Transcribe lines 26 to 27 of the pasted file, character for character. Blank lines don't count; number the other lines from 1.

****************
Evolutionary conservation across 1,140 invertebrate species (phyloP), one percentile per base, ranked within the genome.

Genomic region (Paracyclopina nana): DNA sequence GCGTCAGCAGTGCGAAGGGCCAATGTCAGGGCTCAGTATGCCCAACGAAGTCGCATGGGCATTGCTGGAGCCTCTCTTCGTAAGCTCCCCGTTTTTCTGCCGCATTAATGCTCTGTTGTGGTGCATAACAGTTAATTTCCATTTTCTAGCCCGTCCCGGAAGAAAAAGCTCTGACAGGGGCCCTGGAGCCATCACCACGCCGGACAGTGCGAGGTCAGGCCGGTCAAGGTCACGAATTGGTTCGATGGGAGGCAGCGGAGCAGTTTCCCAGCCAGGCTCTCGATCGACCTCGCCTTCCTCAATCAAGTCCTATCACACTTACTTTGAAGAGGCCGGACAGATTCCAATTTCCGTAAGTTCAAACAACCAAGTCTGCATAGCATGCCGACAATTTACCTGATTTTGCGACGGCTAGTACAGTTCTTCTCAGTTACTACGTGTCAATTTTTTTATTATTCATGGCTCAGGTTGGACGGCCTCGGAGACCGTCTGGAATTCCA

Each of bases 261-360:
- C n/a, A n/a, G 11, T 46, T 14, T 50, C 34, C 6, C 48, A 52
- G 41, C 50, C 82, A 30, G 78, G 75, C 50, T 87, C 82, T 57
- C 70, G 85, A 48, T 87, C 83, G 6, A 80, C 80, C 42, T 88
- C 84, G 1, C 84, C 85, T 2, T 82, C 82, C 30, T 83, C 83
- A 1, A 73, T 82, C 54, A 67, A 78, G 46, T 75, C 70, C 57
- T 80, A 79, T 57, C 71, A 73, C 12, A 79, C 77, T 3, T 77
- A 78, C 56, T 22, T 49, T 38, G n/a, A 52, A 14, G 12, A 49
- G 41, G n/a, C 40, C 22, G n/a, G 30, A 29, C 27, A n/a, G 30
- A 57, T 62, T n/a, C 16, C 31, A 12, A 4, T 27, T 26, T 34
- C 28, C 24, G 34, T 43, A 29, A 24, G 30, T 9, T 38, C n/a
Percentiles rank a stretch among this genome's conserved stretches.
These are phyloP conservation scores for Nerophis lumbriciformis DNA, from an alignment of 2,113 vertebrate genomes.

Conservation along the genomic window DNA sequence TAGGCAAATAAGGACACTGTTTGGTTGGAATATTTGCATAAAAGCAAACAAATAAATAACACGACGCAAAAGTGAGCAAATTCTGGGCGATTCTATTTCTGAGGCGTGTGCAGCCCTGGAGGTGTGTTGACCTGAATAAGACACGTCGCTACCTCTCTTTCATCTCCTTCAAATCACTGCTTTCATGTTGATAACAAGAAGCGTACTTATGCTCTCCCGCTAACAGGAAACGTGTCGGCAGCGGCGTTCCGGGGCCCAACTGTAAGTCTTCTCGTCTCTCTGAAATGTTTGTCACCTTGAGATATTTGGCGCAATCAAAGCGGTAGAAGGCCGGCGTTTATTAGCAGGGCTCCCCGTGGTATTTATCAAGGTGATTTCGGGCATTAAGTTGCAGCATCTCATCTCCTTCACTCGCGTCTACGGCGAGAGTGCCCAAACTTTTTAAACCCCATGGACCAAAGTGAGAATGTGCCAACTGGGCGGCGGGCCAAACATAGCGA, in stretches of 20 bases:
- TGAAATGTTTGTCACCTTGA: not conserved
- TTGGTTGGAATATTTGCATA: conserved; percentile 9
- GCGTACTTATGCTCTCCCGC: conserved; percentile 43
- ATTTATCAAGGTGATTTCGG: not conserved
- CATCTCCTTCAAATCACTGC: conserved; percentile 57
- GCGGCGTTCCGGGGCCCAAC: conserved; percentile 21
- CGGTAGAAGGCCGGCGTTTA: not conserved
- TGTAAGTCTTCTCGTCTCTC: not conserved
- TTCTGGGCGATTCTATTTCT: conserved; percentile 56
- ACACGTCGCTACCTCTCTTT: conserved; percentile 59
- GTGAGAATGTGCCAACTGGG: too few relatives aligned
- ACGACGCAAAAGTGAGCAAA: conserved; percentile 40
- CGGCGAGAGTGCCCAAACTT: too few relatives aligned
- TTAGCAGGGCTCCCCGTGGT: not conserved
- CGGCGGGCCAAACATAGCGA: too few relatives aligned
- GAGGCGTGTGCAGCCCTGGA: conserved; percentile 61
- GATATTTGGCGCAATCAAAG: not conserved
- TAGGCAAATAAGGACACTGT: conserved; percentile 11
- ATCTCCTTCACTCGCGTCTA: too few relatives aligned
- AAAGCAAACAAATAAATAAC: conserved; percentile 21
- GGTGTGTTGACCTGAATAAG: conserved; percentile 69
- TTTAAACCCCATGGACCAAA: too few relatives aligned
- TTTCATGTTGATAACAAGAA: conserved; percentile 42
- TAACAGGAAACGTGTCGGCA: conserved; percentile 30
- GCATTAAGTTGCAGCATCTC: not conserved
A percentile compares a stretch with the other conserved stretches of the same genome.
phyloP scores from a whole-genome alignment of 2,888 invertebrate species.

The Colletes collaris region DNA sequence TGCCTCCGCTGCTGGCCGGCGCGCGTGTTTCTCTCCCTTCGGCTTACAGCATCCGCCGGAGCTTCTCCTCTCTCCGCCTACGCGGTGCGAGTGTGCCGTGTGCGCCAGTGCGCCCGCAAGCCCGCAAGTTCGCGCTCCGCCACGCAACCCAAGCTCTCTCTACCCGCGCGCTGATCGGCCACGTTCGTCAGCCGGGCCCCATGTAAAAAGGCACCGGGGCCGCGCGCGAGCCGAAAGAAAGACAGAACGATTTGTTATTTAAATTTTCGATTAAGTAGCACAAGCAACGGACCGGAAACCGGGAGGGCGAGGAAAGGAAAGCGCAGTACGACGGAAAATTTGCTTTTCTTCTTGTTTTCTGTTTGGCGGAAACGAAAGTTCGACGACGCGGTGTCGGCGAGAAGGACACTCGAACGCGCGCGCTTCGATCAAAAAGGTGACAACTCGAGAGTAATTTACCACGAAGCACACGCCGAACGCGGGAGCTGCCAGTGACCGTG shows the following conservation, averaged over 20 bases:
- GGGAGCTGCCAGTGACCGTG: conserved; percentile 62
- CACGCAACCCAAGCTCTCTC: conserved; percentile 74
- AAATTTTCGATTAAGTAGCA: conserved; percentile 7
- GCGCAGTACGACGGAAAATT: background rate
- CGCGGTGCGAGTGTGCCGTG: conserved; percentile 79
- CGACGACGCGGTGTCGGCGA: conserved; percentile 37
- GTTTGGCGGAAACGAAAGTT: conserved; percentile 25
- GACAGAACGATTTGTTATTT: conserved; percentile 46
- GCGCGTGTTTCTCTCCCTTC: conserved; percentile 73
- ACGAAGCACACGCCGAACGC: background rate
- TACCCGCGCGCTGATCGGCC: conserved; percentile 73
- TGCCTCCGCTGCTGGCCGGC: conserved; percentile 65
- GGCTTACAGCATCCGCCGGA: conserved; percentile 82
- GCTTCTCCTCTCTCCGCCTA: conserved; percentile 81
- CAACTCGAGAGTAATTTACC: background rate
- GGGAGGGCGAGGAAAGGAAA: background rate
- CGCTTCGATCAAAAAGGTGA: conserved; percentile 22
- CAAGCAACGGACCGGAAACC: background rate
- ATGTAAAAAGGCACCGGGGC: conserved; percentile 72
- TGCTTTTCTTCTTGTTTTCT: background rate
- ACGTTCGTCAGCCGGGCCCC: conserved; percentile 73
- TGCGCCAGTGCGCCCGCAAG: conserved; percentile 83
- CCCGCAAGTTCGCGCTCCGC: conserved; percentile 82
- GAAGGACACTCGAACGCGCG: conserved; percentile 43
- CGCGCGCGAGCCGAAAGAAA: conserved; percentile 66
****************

- ACACGTCGCTACCTCTCTTT: conserved; percentile 59
- GTGAGAATGTGCCAACTGGG: too few relatives aligned